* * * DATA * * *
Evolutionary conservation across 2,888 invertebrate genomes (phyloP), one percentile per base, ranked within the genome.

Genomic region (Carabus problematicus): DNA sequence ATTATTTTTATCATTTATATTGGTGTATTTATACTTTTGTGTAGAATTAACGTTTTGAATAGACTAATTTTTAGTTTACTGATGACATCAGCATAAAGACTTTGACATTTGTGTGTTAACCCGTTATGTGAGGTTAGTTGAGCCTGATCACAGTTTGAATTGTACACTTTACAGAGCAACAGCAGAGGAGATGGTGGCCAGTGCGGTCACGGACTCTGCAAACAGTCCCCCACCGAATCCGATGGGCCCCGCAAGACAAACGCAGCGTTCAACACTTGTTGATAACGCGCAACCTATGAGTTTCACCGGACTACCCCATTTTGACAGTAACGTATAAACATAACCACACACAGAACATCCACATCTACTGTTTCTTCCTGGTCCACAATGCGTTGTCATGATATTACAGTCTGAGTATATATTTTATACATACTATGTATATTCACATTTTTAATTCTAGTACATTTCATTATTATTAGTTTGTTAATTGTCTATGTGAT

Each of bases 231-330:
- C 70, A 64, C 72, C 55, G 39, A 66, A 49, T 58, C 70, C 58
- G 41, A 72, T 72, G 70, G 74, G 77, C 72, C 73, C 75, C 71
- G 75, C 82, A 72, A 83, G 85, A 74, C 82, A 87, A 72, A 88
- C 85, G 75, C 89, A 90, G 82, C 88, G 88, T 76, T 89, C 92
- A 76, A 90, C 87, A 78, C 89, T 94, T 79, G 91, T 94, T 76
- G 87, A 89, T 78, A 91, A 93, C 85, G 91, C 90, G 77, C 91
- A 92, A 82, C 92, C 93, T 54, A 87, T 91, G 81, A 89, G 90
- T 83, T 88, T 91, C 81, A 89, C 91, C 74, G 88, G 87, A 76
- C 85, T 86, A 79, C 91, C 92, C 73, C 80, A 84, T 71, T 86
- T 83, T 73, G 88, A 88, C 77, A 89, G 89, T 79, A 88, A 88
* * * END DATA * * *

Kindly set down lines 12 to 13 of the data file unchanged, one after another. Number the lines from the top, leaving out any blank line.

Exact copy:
- C 85, T 86, A 79, C 91, C 92, C 73, C 80, A 84, T 71, T 86
- T 83, T 73, G 88, A 88, C 77, A 89, G 89, T 79, A 88, A 88